2011 Annual Report
1a.Objectives (from AD-416)
1) To identify marker trait associations between elite North American oat varieties and total dietary fiber, beta glucan, disease resistance and agronomics using association genetics.
2) Develop predictive assays for total dietary fiber, beta glucan, and disease resistance.
3) Implement TDF and BG predictive assays in marker-assisted breeding to develop oat varieties with higher levels of each trait.
1b.Approach (from AD-416)
Six-hundred and twelve oat lines representing the diversity important to North American Oat breeding programs and elite lines from each breeding program will be grown in ID, ND, Saskatoon, and Winnipeg. Seed harvested from these locations will be milled in Aberdeen and assayed for total dietary fiber and beta glucan levels in Winnipeg. Disease data (Crown rust, Stem rust, and BYDV) will be collected in IN, IL, NY, WI, and MN. Genotypic and phenotypic data will be used to determine marker-trait association using JMP Genomics and TASSEL. An open array real-time TaqMan assay will develop to run predictive assay on marker-trait associations. The predictive assays will then be employed through the ARS Genotyping center in Raleigh, NC, to begin development of oat varieties with improved levels of TDF, BG, and disease resistance. Document Trust with Prairie Oat Growers Association. Log 40795.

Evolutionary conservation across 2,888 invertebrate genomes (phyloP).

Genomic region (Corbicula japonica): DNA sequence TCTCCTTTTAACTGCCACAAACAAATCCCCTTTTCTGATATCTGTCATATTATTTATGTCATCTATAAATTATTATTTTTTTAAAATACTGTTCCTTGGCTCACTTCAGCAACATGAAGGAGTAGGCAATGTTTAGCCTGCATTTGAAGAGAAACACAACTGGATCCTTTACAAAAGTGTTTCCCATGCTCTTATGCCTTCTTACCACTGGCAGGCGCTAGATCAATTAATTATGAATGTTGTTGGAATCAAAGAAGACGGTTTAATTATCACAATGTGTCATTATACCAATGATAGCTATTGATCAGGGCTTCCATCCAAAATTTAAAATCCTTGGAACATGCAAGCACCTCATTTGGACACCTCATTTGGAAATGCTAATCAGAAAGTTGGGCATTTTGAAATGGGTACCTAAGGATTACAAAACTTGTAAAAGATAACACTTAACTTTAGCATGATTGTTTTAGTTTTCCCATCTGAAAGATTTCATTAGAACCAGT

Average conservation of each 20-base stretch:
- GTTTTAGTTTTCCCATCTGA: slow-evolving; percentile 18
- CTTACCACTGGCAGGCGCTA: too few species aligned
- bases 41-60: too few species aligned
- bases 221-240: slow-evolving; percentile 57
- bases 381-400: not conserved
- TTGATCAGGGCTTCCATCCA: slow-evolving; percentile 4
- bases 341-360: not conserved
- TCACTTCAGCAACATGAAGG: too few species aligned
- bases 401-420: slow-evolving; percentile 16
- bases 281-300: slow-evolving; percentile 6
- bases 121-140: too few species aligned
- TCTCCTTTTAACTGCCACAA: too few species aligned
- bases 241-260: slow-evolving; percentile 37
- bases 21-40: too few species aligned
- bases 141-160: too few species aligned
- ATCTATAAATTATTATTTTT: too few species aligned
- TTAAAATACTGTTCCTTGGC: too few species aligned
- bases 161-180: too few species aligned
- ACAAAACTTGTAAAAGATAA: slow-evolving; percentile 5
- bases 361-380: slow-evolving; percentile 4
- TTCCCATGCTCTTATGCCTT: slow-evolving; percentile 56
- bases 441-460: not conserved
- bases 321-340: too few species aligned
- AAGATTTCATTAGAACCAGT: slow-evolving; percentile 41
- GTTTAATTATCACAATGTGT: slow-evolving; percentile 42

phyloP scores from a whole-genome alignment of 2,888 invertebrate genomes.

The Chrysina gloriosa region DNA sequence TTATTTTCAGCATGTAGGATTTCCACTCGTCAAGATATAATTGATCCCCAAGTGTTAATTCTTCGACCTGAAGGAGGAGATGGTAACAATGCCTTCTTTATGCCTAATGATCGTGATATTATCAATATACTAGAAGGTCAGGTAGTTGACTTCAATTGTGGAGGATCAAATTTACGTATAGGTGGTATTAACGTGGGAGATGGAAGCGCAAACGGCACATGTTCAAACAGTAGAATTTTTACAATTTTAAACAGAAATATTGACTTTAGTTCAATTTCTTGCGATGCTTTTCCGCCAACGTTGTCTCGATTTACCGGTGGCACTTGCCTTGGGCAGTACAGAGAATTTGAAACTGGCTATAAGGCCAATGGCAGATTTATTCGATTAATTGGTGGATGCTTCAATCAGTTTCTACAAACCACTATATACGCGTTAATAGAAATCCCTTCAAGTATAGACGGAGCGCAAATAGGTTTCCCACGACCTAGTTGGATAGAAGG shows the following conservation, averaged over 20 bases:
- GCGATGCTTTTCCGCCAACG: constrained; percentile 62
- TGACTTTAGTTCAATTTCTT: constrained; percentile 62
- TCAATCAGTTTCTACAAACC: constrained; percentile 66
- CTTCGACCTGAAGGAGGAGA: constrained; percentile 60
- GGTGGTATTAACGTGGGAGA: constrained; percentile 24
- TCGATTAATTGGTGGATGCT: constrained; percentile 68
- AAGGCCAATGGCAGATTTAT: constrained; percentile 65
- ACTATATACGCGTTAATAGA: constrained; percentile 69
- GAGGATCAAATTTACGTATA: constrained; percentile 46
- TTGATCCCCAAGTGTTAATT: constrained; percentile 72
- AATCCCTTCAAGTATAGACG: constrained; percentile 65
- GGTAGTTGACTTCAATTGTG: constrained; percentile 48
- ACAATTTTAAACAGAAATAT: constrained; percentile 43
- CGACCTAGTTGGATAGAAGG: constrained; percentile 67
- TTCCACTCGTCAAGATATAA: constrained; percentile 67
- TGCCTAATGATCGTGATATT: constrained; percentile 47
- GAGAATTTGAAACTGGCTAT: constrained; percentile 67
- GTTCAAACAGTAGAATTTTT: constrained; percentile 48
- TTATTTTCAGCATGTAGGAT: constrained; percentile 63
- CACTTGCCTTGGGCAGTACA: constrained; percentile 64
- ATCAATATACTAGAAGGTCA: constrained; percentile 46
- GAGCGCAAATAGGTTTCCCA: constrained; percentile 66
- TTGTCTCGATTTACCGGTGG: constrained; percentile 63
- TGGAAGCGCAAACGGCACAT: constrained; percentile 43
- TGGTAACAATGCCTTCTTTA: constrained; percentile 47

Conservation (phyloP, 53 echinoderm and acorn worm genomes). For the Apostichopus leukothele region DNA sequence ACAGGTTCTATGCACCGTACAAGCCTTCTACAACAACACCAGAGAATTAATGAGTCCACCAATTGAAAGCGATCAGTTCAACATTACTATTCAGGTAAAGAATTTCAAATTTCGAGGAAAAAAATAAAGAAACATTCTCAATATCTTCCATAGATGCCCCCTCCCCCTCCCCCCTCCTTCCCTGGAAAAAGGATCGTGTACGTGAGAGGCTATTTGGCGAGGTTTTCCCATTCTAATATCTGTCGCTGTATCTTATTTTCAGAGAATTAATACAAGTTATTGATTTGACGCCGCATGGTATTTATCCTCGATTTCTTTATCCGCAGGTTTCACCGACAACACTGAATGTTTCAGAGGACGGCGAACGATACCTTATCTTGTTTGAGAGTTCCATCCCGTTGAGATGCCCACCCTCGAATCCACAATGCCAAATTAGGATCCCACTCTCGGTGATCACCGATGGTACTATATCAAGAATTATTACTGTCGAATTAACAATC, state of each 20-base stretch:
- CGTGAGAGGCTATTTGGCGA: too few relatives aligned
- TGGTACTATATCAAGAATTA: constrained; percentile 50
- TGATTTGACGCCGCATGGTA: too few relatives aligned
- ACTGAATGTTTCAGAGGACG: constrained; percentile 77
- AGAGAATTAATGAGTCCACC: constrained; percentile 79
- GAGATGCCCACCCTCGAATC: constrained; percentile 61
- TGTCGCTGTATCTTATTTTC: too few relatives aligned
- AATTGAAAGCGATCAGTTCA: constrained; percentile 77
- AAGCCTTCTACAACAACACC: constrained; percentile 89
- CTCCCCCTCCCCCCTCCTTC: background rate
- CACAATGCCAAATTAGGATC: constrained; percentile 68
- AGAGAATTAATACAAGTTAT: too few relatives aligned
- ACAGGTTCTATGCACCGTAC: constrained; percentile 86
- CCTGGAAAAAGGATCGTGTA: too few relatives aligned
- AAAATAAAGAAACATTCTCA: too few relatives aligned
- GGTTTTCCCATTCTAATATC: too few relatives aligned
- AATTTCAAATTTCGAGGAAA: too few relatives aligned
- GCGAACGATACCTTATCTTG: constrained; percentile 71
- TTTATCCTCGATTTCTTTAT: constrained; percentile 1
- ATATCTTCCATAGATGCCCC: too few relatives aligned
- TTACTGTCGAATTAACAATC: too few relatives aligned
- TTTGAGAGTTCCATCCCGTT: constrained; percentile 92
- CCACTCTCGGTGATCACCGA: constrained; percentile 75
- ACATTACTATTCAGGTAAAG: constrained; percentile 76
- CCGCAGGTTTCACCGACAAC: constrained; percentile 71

Over the past 48 years world-wide oat production has declined 58%, while production of crops like corn and soybean have drastically increased. Research groups in North America actively working on oat have also declined from 28 (1998) to 11 (2008). The Collaborative Oat Research Enterprise was recently established by the USDA-ARS in Aberdeen, Idaho as an international scientific collaboration to reverse these trends. The objectives of this project are to develop new “molecular” tools and evaluate 685 oat lines over two years for key characteristics improving plant production, including resistance to various diseases; milling efficiency; and health value. Over the last year (2010 – 2011), 80,000 oat genetic “mile” markers have been identified of which, 1,100 have been used to build the first complete genetic “road” map. Using a new strategy, the map was physically anchored to the appropriate genetic “state” known as a chromosome. First year field and laboratory evaluations of 685 oat lines in nine United States, three Canadian, two Scandinavian, one United Kingdom, and one South American location(s) have yield key information on agronomic and disease characteristics enabling the development of genetic “signpost” for the traits on the map. Seed harvested from one of the Canadian (Winnipeg) and two United States (Aberdeen, Idaho and Casselton, North Dakota) field locations are currently being tested for milling quality and grain antioxidant and fiber levels. Once these experiments are complete, signpost for each of the genetic locations controlling these characteristics will be added to the map. To date, over 30 signpost have been developed and are being used by oat breeders as a genetic “GPS” to expedite the development of improved oat varieties. This work will allow target development of high beta glucan lines possible in oat. This work directly relates to objective 1 of the current ARS Aberdeen project plan (5366-21000-024-00D) “Develop improved barley and oat cultivars meeting the needs of conventional and specialty markets for both dryland and irrigated production systems.” Monitoring of this project is accomplished via site visits, phone conversations, e-mail, and written reports.